Important Note: I used drywall (plaster board) for the pattern on this project, just to see if it would work. It didn’t! Use cardboard, instead. I also used Super Sculpey as the form for the head and I forgot to remove it after the paper mache was dry, like I should have. The oil in the modeling clay seeped through the paint and ruined part of his face. It took about a year for the spot to show, but then it just kept getting bigger. I also used Super Sculpey for my giraffe head -but I did it right that time, and cut the head open to remove the clay. Live and learn. 😉
A recent visitor asked for some tips for making a paper mache horse for her daughter. I’ve never made one, but I think my grandson would love one for his room, too.
I chose an appaloosa foal for my sculpture for two reasons –
- I love the long legs on a new colt, even though they’re going to cause some problems with this project.
- And the spots on an appaloosa are so adorable!
I decided to go ahead and let you “watch” the project in process so you can see problems as they arise. This will show you how I come up with ideas that, hopefully, make things work. Of course there’s never just one good way to do things, and I quite often try things one way and then end up doing them over. For that reason, you might want to hold off on copying my project until the final post…
The beginning of any project is always a bit scary, because there’s a lot of engineering involved – and I didn’t pay much attention in my math and science classes.
In the photo above you can see that I made a sketch of a colt, using as inspiration an art book that I’ve had for years and some photos I found on the Internet. In the sketch you can clearly see the shoulder and hip bones, and how they affect the shape of the body. (For more info on this issue, see my recent post on basic anatomy for paper mache animal sculptures).
If you’d like to use the pattern I made (it’s a bit rough, but it works) you can download the image of the horse pattern here.
Whenever you do a three-dimensional sculpture based on two-dimensional photos, you need to find as many photos as you can so you can see the animal from all sides.
Another thing to pay attention to, especially with a young animal, is to make sure all your models are about the same age. Of course if you have an actual colt in your backyard, be sure to use him for your model. I’m not so lucky…
My Sketch of an Appaloosa Colt
I don’t normally make a full sized drawing ofÂ my sculptures. In fact, a lot of times I don’t make any sketches at all. However, the legs on this colt are going to give me difficulties so I decided to make a drawing the exact size of the finished piece. I’ll be using the full-sized drawing as a pattern for the legs.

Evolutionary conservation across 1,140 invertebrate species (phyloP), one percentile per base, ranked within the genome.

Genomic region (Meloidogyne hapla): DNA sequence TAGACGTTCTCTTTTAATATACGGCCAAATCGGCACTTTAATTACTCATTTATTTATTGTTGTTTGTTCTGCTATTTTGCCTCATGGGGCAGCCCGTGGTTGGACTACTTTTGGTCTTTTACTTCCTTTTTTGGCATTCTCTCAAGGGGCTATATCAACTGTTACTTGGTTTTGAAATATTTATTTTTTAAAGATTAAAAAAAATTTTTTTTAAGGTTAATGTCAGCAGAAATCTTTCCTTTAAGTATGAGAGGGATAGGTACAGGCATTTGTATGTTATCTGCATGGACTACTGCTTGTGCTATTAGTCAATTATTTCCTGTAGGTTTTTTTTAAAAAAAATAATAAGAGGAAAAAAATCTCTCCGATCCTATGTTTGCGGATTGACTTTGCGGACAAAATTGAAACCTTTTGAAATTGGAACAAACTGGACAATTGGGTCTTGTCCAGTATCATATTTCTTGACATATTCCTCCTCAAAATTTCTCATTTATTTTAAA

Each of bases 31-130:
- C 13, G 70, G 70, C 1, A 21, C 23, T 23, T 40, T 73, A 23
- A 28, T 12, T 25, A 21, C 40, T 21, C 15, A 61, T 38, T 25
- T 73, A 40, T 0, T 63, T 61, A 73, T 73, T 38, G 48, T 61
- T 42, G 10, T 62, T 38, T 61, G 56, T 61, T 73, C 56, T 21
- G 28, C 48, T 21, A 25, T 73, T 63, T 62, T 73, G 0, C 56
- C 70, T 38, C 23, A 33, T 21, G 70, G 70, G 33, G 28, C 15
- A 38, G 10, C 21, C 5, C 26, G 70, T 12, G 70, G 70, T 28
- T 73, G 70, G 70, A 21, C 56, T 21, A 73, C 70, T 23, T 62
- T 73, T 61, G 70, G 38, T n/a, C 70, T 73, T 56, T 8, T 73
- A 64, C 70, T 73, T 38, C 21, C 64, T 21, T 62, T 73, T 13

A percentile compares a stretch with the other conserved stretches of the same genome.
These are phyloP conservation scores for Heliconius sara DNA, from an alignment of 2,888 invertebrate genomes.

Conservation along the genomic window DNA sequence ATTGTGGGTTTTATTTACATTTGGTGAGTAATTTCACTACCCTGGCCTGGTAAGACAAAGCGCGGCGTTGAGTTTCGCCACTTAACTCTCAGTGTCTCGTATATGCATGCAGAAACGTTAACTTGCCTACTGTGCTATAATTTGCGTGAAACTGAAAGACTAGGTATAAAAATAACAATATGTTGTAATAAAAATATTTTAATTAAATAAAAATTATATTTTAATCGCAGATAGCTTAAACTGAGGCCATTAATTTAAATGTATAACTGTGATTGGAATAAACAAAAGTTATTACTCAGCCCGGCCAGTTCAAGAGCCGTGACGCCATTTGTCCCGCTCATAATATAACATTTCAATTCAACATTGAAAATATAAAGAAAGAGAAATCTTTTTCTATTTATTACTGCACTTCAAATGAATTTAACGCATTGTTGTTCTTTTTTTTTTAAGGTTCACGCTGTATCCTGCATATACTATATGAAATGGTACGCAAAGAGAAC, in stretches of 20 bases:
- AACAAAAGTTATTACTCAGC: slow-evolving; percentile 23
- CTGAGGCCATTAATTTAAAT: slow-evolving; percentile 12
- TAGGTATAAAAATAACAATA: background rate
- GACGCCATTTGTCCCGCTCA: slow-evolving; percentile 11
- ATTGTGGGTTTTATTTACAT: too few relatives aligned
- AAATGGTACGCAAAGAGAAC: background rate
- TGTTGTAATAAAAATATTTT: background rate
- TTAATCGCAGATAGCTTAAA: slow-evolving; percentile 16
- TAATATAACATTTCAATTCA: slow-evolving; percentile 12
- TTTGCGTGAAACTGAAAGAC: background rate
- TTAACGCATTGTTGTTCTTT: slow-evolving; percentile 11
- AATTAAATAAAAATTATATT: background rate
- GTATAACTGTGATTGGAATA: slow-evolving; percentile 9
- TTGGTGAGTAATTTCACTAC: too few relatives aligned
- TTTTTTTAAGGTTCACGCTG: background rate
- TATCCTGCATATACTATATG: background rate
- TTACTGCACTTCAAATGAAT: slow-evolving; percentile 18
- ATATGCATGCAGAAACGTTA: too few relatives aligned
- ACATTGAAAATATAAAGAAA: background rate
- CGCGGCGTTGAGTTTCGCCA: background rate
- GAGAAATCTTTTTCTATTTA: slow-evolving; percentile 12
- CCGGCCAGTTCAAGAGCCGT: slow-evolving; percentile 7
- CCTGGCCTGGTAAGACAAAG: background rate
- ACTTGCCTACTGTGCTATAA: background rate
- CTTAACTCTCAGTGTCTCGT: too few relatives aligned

To make the original drawing larger, I drew a grid on my original sketch with one-inch squares, and then drew a grid with two-inch squares on a large piece of brown paper. Using the grids, I reproduced my original drawing twice as high and wide as the original. The second sketch is about 23 inches high. I thought this would be a fairly respectable sized paper mache horse for a little boy’s bedroom.
Leg Problem #1 – Stability:
I know I can’t make the legs hollow and pour plaster in the bottom of the legs to keep the colt from falling over, like I did with the giraffe, because the legs are too thin. That means the sculpture will be top-heavy and it will fall over at the slightest nudge unless I find a way to make the legs heavier than the body and the head. It would be even better to just make the bottom half of the legs heavy, but I couldn’t figure out a way to do that.
Leg Problem #2 – Safety:
Since the legs are thin, they need to be made quite strong in order to hold up the sculpture. However, many options I considered for strengthening the legs got rejected because the finished piece may be in a toddler’s bedroom, and safety is my primary concern.
If I used wire as an armature in the legs and my grandson fell against the sculpture or jumped on it, the wire could break through the paper mache and poke him. Not good.
The same thing could happen if I cut wood pieces to go inside the legs – if my grandson fell against the colt the wood inside the legs might break, making them sharp and potentially lethal.
The solution I came up with is not the best, but I think it will work. I’ll be making the legs out of plaster board (wall board) inside the paper mache. Plaster board is a little bit heavier than cardboard (another option), but it’s not very strong and has no real structural strength, especially when it’s cut so thin. However, I think the paper mache layers on top will make it strong enough to hold up the colt.
And if my grandson does break one of the colt’s legs there won’t be anything inside that could cause him an injury. The plaster board will just bend or crumble.
I used my full-sized drawing as a pattern for the legs, which I cut out of a scrap of plaster board with a jig saw. Now my problem is to round off the corners without breaking the legs, since all the strength in this material is in the paper that holds it together.Â Tomorrow you should be able to see if I succeeded, or if I have a pile of plaster on my work bench… Wish me luck.
- Paper Mache Colt, Lesson #2 – adding crumpled paper to the armature
- Paper Mache Colt, Lesson #3 – finishing the legs
- Paper Mache Colt, Lesson #4 – adding paper strips and paste
- Paper Mache Colt, (had to redo a few things – not really a lesson, just a boo boo…
- Paper Mache Colt, Lesson #5 – modeling the head with Super Sculpey
- Paper Mache Colt, Lesson #6 – Painting the sculpture